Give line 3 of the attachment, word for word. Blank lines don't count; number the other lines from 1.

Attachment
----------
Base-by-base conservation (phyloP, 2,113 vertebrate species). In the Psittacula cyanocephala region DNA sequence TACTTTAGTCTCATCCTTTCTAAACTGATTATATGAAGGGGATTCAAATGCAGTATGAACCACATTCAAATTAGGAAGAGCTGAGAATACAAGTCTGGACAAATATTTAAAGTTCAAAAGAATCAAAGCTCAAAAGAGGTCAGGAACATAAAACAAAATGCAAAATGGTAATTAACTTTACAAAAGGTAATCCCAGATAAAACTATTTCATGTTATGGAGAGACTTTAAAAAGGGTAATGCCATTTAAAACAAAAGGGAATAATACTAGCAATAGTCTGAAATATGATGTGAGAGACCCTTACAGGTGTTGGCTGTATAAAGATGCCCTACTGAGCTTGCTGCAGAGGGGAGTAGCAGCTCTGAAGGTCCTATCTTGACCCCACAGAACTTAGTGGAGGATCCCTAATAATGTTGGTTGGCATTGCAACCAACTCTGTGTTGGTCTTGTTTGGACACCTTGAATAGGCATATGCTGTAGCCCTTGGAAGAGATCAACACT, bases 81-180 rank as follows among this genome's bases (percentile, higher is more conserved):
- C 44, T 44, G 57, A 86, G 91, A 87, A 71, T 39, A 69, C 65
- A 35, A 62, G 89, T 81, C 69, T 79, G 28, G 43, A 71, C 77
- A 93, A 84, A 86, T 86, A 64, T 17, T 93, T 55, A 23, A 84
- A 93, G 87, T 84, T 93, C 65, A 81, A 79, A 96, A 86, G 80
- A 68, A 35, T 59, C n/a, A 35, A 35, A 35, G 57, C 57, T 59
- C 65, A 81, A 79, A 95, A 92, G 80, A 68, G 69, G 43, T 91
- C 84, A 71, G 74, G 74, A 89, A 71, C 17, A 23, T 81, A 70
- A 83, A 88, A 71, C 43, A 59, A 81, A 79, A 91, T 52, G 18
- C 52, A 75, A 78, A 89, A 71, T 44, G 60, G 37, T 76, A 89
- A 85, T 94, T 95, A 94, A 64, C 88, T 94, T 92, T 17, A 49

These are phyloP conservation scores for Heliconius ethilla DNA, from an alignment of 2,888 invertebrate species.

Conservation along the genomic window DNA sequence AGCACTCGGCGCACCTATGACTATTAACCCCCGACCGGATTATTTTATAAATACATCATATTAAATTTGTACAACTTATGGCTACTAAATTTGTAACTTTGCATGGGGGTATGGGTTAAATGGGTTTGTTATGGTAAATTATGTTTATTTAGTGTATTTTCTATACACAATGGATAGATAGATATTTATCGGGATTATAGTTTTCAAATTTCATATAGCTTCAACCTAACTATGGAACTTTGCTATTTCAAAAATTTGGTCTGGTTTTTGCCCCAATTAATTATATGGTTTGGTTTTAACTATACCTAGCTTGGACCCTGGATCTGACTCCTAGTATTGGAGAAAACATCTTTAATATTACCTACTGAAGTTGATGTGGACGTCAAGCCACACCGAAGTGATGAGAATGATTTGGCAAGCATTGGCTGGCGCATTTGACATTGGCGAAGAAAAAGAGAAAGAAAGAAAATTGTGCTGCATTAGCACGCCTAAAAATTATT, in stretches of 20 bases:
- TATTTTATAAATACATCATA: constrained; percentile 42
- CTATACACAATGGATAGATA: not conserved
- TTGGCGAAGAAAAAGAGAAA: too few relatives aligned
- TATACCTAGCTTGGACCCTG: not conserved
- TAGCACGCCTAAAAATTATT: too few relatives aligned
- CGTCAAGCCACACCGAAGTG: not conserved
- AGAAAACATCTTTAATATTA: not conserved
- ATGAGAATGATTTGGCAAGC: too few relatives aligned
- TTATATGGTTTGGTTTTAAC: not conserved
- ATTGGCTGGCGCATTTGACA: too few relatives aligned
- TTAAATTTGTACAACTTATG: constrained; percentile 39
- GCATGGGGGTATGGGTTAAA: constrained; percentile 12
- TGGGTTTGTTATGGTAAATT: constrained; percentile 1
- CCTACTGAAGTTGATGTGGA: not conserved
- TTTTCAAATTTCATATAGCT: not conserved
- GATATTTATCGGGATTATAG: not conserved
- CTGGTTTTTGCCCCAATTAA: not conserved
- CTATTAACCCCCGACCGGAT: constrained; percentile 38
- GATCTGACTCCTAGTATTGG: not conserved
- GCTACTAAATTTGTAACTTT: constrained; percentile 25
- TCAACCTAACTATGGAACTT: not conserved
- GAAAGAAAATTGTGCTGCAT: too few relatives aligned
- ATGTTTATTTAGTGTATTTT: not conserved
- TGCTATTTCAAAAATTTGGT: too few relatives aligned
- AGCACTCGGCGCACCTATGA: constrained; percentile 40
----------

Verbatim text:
- A 35, A 62, G 89, T 81, C 69, T 79, G 28, G 43, A 71, C 77